The amount of the childcare benefit for children below 3 varies according to the age of the child – 44 manats from birth to 1,5 years, and 28 manats from 1,5 to 3 years. This is also paid out of the State Social Protection Fund (SSPF). By the end of 2020, it was granted to 39.063 children (compared to 40.200 a year ago), according to data from the Chamber of Accounts. In the first half of 2021, this figure was 21.624. [31]

The main point to understand about benefits for newborns is the source of benefits. When at least one family member works, the relevant benefit is paid out of the State Social Protection Fund. Otherwise, it is financed from the state budget. In 2020, for example, 126.300 families in Azerbaijan were entitled to receive the lump sum benefit for the birth of a child, with 48.600 paid out of the State Social Protection Fund and 77.600 out of the state budget.

Table 4 Number of children covered by social protection mechanisms

Types of benefit Amount as at 01.01.2021 Amount as at 01.10.2021
Benefit for children up to 18 years with limited opportunities for health 52 645 55 191
Benefits for children who lost their head of household 49 190 48 897
Child care benefit paid for each eligible child aged 3 years or younger 39 063 21 624*
Benefit to children of military personnel executing valid compulsory military service 12 500 11 100
Benefit to guardians (custodians) of the children who have lost parents and/or have been deprived of parent guardianship 244 229
Benefit to needy families with children aged up to one year 1 855 1 255
Benefit to women with five or more children 8 922 9 263
Benefit for the birth of a child paid out of MLSPP 77 644 49 765
Benefit for the  birth of a child paid out of SSPF 48 623 35 863
TOTAL 290 686 233 187
Percentage of children under 18 10,07% 8,08%

* No statistical date for 9 months are available to us, as it is paid out of the State Social Protection Fund. Therefore, this figure covers the first 6 months of 2021.

According to data from the State Statistical Committee, there were 2.885.300 persons under 18 in the country at the beginning of 2021. Thus, the percentage of children directly covered by child benefits was 10,07% at the end of 2020, compared to 8,08% at 1 October 2021. It is true that children were entitled to other benefits in addition to the above-mentioned social benefits (for example, in 2021, the cost of benefits for children of the families of martyrs increased 10 times compared to the same period last year – from 44,68 thousand to 450,52 thousand).[32] In addition, children are also entitled to a number of other payments (targeted state social assistance, benefits for IDPs, etc.). In this section, we have analyzed only the benefits that can be directly called child benefits (paid according to the number of children or per child. For example, targeted state social assistance is related to the income of parents). As can be seen, this figure was 10% in Azerbaijan at the end of 2020, compared to 8% on 1 October 2021. On the other hand, on average, a child received 59,2 manats per month in 2020 and 69 manats per month in the first 9 months of 2021. As a result, the 2020 and 2021 annual expenditures of the state totaled 206,5 and 193,3 million manats, respectively. If we assume that the existing child benefit system covers all children under 18 in Azerbaijan, then the 2020 and 2021 government expenditures could total, accordingly, 2 billion manats and 2,4 billion manats (see Table 5).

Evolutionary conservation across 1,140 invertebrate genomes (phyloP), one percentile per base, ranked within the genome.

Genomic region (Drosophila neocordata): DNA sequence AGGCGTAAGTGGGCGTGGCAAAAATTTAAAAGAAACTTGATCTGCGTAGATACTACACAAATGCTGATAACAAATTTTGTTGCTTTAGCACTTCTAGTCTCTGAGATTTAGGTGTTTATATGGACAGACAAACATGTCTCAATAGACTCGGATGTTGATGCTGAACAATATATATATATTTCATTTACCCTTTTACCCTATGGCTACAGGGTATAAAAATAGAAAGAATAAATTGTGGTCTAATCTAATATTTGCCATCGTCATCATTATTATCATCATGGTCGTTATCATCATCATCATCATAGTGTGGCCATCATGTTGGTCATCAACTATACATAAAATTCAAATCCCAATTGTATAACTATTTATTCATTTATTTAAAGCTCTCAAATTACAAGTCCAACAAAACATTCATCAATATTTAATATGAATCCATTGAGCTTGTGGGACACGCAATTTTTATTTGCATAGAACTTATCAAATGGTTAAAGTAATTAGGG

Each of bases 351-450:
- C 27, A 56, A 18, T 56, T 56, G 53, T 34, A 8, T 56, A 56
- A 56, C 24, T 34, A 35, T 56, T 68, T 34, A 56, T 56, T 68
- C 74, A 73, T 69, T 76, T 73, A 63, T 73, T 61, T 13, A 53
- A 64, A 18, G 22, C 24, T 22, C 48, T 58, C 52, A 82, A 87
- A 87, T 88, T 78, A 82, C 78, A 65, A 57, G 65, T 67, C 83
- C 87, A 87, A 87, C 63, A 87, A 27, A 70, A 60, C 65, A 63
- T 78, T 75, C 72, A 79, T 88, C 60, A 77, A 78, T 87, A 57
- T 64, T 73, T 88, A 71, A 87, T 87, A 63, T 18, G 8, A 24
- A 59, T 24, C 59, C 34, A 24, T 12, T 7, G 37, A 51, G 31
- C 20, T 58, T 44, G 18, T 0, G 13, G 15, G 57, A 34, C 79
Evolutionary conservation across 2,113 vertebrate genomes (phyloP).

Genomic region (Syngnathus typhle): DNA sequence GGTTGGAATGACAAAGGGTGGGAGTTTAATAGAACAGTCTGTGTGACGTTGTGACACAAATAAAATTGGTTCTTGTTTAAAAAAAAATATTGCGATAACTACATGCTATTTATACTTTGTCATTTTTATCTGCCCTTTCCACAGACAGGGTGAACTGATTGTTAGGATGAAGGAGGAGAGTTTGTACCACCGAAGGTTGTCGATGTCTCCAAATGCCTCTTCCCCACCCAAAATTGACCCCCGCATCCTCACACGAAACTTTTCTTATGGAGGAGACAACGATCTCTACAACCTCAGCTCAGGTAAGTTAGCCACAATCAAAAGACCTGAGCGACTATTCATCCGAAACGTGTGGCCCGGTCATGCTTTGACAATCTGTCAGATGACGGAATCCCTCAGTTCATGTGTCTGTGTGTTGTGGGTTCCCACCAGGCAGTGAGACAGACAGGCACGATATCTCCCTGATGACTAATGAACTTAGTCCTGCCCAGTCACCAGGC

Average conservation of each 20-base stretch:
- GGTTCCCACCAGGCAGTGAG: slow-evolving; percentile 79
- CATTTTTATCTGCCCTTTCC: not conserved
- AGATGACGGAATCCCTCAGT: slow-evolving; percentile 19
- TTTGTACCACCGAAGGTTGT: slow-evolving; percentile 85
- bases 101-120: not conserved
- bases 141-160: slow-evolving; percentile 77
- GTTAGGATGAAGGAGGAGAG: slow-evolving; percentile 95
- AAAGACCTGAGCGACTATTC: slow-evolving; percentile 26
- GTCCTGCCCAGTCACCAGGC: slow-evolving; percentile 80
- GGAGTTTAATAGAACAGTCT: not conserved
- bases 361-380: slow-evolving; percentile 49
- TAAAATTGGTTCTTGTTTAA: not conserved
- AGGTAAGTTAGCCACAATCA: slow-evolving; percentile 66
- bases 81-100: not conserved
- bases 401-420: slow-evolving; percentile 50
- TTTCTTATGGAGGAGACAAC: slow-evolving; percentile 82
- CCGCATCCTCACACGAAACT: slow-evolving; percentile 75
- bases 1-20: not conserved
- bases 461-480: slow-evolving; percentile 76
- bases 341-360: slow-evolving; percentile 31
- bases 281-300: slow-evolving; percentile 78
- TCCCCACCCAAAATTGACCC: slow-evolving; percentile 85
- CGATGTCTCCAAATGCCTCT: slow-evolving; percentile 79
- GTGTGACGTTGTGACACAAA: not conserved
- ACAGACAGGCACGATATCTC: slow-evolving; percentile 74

Table 5 In case the existing Child Benefit covers all children 

Indicator 2020 2021
 Number of children covered by social benefits, as shown in table 4 290 686 233 187
Costs of social benefits (in AZN), as shown in table 4 206 517 636,00 193 288 768,00
Average cost per child, in AZN 59,20 69,08
Number of children countrywide 2 890 100 2 885 300
Costs in case all children are covered, in AZN 2 053 127 040,00 2 391 798 288,00

Conclusions

This article has focused mainly on how to describe existing social welfare policy in Azerbaijan. We first looked at it with the example of child benefits. Since 2015, the real income of the population has declined by an average of 10,5 per cent, causing their social and economic conditions to deteriorate. In many cases, children are often most immediately affected by this loss of economic means. As a result, children are deprived of quality education and health services. Therefore, the Azerbaijani state must intervene in this matter; however, state officials have taken little initiative.